Pfizer hired Jarvik not as a medical expert but as a spokesman. In the ads, Jarvik simply states what Pfizer, on the basis of scientific studies and research, claims Lipitor does. Moreover, Jarvik specifically states that consumers should consult with their personal physicians before using the drug.

Having Jarvik in the ads certainly carries more weight because of his status, but isn’t that exactly what one would want in a spokesman? Someone who the consumer believes is credible and knows what he is talking about? In any case, unless Pfizer or its spokesman commits fraud by knowingly making false statements, what does it matter whom Pfizer employs as its spokesman? As long as the statements that Pfizer and its representatives make about Lipitor are not fraudulent, Pfizer’s choice of spokesman is none of the government’s business.

For the sake of argument, however, let us assume that Jarvik is giving medical advice in the Lipitor commercials. Does the fact that he is not a licensed physician inherently disqualify him from offering such advice? Using Dingell and Stupak’s logic, a licensed general practitioner is more qualified to offer such advice than a research scientist who specializes in cardiac function and whose work is on display in the Smithsonian Institution.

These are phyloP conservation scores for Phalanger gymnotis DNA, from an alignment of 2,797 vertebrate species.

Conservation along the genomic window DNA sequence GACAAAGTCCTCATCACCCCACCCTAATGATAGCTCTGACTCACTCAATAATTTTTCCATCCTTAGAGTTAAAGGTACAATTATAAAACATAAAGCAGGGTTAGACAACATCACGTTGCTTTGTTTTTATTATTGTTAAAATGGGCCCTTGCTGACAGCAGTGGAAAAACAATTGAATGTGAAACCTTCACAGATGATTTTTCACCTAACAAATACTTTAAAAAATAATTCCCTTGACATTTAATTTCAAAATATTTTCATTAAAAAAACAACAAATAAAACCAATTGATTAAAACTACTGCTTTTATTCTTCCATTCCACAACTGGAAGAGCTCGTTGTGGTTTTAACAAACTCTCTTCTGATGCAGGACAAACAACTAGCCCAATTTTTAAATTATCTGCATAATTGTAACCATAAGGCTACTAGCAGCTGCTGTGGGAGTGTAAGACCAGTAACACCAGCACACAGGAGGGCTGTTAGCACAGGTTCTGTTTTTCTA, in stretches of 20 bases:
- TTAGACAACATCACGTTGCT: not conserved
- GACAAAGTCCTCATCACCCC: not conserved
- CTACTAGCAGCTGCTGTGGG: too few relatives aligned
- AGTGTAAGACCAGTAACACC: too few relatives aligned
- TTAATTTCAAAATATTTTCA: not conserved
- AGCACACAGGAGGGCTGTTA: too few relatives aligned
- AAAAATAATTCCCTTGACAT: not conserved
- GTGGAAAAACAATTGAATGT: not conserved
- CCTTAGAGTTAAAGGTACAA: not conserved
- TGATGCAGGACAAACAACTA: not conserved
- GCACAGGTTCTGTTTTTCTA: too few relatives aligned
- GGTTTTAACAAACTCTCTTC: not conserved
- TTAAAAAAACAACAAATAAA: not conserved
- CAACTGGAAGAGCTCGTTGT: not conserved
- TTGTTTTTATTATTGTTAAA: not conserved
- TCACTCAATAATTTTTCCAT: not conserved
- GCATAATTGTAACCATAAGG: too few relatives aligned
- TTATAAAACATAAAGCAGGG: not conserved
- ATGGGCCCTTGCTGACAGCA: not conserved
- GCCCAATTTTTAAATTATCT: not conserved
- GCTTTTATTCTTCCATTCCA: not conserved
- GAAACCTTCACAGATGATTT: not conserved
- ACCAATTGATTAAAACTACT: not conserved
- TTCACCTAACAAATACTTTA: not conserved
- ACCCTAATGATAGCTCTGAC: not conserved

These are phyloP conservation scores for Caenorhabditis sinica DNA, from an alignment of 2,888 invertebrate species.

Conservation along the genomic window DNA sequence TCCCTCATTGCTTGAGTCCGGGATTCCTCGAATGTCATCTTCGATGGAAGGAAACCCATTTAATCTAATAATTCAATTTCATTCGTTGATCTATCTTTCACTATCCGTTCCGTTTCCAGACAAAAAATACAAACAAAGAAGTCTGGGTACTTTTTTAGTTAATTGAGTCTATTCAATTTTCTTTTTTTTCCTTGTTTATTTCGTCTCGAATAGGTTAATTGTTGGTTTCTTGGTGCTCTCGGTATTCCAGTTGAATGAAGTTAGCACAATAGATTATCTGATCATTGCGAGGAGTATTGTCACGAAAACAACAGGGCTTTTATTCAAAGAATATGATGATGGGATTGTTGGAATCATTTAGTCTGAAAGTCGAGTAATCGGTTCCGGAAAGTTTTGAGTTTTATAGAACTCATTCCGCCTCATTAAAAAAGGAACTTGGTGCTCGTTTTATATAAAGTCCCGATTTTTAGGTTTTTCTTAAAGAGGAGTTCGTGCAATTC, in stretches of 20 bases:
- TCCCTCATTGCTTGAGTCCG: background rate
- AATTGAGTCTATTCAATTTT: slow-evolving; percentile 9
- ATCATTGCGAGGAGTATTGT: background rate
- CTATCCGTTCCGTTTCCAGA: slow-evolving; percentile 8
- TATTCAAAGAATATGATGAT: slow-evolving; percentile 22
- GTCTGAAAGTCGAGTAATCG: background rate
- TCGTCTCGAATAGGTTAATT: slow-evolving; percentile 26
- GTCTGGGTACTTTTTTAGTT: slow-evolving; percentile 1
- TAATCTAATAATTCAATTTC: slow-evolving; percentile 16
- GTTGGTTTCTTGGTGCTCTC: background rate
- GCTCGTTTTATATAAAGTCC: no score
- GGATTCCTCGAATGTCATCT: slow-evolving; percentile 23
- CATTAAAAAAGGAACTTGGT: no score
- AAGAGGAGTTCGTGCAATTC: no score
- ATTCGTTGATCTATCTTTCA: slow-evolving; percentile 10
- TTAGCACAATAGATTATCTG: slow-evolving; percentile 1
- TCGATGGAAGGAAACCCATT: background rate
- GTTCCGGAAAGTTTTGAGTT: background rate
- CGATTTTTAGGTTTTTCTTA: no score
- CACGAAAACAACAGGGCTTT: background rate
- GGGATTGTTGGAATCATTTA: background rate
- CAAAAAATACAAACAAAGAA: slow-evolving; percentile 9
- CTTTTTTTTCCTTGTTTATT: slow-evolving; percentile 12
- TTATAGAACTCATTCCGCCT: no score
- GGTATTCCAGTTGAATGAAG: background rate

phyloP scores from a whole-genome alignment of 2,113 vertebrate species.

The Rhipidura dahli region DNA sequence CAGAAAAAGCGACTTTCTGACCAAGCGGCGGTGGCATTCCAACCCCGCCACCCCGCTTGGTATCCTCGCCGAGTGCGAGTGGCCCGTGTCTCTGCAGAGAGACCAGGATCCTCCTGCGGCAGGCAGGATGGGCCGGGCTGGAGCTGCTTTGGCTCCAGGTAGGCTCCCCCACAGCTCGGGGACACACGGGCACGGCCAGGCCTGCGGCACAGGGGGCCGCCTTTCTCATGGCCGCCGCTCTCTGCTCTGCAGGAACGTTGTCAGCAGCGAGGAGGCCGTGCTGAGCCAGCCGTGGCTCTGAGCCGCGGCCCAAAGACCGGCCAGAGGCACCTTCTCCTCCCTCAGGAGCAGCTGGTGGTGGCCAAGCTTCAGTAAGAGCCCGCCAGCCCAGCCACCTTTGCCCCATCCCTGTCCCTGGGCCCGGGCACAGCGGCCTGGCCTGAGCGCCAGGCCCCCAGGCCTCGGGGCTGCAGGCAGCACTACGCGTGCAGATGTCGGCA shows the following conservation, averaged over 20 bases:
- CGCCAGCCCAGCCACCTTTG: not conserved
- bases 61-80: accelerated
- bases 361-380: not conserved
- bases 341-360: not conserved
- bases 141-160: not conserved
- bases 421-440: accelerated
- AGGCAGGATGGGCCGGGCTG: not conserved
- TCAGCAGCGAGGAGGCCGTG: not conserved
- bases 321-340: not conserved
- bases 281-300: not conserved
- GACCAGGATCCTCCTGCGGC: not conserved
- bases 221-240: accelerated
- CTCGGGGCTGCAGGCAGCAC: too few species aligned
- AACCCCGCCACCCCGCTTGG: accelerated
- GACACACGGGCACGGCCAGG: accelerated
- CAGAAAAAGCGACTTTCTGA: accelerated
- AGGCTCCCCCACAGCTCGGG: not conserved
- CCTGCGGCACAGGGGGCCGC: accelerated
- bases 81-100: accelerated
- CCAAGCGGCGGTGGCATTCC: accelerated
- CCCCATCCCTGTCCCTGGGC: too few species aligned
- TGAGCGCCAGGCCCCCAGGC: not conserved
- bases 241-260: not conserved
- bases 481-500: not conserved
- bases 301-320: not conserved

All too often, licenses simply represent government sanction, nothing more. Despite what politicians claim, licensing laws are not designed to protect the public, but to eliminate competition by protecting those individuals and companies already established in the specified field. This holds especially true in the heavily regulated world of medicine. Nobel Prize-winning economist Milton Friedman, for example, called the American Medical Association a government-sanctioned guild that drives up the cost of medical care by limiting the supply of physicians and reducing or eliminating competition from other medical practitioners, such as chiropractors.

Jarvik’s plight, along with paternalistic and often corrupt practice of licensing laws, illustrates the attitude of modern politicians towards the relationship between the state and its citizens. While the Founding Fathers believed that government’s main responsibility was to protect its citizens from external threats, too many current politicians believe that the government must protect us from ourselves.